What is Water Damage?

The Basics of Water Damage 

During the last year, we have been subjected to several storms that have caused severe water damage as well as destruction throughout the United States and overseas. These storms have damaged or destroyed millions of dollars’ worth of property, and have caused homeowners to investigate how to effectively repair the damage.

What basic elements of water damage should homeowners be aware of, prior to embarking on either hiring a professional contractor or attempting to perform the repair and reconstruction themselves?

  • Any material that is porous will absorb water. This includes wood, sheetrock and even plaster. This absorption of moisture and water will cause the material to expand and in many cases weaken.
  • The intrusion of water within common wood framing members caused the member to literally grow. Like freshly cut lumber, water fills the openings between the wood fibers and swells these fibers. This swelling of the wood framing member will cause plaster, sheetrock, tile, stone or other material that is attached to the framing member, to move and crack. If this is a tiled wall, the swelling can cause the joints in the tile face to crack. and the tiles to loosen from the walls.
  • The intrusion of water into a sheetrock panel will basically deteriorate and destroy the panel. Sheetrock is made of gypsum that is susceptible to moisture. The moisture will

dissolve the bonds within the gypsum, and cause the sheetrock panel to deteriorate.

  • Water infiltration into an insulated wall, depending upon the type of insulation will render the insulation useless. For example, fiberglass insulation requires the air spaces between the fiberglass strands to maintain its insulating value by remaining dry and open. If these strands become wet, and stick together, the insulation losses its insulating qualities.

What type of damage can occur, if the water not only enters the home and saturates the material, but is actually a flowing force of water, that occurs over a period of time.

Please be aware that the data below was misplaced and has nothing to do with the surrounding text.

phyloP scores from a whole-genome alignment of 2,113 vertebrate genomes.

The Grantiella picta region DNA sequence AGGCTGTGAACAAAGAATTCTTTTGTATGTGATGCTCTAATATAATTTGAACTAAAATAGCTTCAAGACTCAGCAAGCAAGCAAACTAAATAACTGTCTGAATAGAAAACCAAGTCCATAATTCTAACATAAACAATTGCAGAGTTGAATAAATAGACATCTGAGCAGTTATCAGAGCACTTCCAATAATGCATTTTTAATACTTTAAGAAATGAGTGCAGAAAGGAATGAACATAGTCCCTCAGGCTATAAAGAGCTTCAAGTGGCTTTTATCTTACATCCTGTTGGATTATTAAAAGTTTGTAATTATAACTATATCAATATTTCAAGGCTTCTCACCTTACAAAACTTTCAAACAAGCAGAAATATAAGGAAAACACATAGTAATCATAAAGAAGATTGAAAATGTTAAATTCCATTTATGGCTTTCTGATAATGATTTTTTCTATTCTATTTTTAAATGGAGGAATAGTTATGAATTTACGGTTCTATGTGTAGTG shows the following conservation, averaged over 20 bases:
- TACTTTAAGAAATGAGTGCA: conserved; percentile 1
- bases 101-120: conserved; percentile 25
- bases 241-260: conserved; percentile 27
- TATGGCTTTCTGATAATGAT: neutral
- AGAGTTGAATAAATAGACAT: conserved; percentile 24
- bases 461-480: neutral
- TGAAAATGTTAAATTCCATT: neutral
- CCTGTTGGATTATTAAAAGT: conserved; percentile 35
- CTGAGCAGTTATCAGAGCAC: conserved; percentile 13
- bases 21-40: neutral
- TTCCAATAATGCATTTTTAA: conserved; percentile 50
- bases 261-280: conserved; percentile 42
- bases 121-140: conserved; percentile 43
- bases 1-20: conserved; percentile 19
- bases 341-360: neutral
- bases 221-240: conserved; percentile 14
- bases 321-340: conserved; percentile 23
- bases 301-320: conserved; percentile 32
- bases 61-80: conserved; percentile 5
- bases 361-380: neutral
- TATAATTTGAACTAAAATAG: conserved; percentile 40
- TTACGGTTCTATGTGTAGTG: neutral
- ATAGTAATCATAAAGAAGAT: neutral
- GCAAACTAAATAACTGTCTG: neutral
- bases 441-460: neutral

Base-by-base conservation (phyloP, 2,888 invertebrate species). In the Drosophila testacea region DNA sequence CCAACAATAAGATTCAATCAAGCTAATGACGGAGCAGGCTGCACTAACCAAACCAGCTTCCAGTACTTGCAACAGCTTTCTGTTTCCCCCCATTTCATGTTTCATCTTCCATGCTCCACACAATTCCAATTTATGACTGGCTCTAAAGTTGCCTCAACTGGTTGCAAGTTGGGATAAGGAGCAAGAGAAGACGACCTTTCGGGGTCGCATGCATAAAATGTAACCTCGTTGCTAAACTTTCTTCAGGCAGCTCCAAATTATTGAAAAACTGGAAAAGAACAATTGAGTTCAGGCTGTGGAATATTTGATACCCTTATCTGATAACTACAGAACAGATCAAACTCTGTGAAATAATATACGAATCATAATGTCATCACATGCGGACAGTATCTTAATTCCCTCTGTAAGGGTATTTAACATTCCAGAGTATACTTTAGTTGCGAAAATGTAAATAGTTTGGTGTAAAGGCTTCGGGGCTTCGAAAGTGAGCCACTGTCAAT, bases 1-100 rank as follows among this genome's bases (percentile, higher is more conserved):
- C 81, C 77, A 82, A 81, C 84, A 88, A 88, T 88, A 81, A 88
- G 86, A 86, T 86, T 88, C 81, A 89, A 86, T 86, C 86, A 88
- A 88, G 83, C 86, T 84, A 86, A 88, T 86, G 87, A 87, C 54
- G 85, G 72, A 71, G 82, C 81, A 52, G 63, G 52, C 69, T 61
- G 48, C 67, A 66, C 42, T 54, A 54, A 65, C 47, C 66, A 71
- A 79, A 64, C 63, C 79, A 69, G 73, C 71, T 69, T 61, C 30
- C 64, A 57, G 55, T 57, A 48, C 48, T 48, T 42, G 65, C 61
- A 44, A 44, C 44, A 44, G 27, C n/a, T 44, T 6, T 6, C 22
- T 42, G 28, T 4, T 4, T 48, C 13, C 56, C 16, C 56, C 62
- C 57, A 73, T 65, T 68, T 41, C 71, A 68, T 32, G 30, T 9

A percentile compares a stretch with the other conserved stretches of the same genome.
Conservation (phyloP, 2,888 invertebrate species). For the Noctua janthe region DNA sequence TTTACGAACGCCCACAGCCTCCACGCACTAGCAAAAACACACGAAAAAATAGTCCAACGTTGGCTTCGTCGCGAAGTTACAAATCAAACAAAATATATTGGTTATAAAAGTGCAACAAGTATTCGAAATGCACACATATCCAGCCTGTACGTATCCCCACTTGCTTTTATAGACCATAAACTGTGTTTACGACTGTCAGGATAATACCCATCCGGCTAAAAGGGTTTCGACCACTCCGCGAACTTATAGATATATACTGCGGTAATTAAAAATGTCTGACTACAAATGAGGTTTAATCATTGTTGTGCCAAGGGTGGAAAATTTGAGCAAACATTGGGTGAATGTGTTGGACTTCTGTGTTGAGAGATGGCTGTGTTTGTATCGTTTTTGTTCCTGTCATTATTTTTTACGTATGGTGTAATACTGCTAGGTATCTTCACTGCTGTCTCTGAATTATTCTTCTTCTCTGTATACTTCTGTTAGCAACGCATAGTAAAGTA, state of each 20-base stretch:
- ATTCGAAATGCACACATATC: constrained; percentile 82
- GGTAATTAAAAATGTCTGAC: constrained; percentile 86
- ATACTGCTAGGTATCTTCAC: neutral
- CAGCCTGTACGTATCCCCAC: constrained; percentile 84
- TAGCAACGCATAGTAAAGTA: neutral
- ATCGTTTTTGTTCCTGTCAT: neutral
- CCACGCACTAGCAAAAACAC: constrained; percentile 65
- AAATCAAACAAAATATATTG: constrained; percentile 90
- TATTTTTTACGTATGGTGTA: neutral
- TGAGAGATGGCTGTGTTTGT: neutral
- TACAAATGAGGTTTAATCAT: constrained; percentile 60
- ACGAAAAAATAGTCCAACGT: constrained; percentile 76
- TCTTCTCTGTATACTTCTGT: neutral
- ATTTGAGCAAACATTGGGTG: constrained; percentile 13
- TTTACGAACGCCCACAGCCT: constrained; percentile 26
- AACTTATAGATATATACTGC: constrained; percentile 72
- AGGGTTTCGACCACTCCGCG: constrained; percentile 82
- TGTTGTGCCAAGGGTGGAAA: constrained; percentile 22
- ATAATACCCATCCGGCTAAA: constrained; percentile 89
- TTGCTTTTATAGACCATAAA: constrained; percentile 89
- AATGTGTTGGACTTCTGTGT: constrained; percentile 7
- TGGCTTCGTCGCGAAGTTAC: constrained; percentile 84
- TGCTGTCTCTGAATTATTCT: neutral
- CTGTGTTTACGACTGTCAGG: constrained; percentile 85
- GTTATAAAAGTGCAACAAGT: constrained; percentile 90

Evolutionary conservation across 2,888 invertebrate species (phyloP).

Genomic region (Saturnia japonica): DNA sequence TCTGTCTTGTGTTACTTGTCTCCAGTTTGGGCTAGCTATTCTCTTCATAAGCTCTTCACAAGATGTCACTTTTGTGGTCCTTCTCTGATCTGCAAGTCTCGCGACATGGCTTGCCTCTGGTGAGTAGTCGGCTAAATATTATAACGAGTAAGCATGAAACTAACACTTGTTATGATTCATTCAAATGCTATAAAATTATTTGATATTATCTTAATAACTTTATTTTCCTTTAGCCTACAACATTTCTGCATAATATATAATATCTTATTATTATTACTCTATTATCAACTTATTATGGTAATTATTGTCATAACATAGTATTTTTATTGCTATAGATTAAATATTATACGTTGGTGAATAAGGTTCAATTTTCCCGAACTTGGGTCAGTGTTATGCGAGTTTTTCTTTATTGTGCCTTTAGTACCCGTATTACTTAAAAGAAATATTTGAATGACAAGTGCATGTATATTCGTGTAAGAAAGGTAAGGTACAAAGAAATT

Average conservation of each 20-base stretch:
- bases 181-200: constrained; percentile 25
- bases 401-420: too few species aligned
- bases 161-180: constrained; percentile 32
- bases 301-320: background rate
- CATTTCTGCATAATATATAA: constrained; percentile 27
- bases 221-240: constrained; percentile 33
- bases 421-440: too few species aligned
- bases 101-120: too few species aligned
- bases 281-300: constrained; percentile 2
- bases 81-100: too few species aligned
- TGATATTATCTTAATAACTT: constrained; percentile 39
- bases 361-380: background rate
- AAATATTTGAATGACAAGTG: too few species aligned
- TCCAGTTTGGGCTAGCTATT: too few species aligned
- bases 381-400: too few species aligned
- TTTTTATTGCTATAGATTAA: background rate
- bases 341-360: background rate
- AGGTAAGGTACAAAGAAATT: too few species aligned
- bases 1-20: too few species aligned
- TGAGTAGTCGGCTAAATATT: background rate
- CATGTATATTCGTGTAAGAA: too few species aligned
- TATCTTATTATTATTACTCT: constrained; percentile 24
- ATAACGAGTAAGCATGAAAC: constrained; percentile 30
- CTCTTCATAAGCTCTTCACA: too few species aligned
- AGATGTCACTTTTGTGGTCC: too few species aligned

• Like a stream-bed that is subjected to running water, the force of water will cause deterioration in the form of structural forces on the homes supporting foundation, steel beams or wood framing. Water when flowing is exceptionally strong and will move masonry walls or even steel columns off their foundations. Flowing water produces a lateral ( horizontal ) force that will place a pushing force on any structural member in its way. This lateral force can break the bonds of the structural element, causing it to fail.
  • Flowing water can also cause erosion of the earth around the home and the foundation. Flowing water due to its ability to push the small individual particles of sand, earth, or even rocks, will eventually cause erosion, that will undercut even the deepest of foundations. Flowing water is a very powerful force, especially if this water is flowing for a substantial period.

The longer the flow of water, the more material will be moved and deposited in other parts of the homeowner’s yard.

  • The total amount of water, in terms of height, is extremely important in terms of the forces that are laterally produced on vertical walls or structural members. Flowing water will produce horizontal forces, however the total height of the water or head of water. is the depth of water that has built up. This head of water, due to its inherent weight, causes vertical and lateral forces to be created. A cubic foot of water is a section of water that is one foot wide, one foot long and one foot high. If the water builds up to a total of four feet, the lateral forces of a one-foot wide water column is over 196 pounds of lateral force. In many instances, a foundation wall is not designed to withstand this amount of lateral force and will fail or yield to this force.

Once the water has receded and the storm is over, what are some of the expected issues that will occur due to the presence of the water?

  • If the water remains within the material, mold will develop. Mold is a condition that occurs due to the growth of mold spores which are stimulated by moisture and darkness. If the material remains saturated for any length of time, mold will develop. The negative effects of mold on the inhabitants of the home is discussed in separate articles within this website.
  • Continued deterioration of the structural integrity and the actual sustenance of the material can be expected if the material remains wet. Gypsum will continue to deteriorate and the bonds within the material will continue to weaken. This advancement of weakening will slow as the water succeeds in breaking the bonds within the material.
  • If the material is allowed to remain wet for any length of time, depending upon the material, there will be staining of the surface. Water stains are seen in most store ceilings, where the roof has leaked, or mechanical equipment has caused water to drip on the ceiling.

Water is a very destructive element and if allowed to enter a structure, will cause substantial damage. Unfortunately, the damage and destruction caused by water infiltration does not stop upon the exiting of the water. If elements are allowed to remain wet, the continued deterioration and possible development of mold will cause additional issues.



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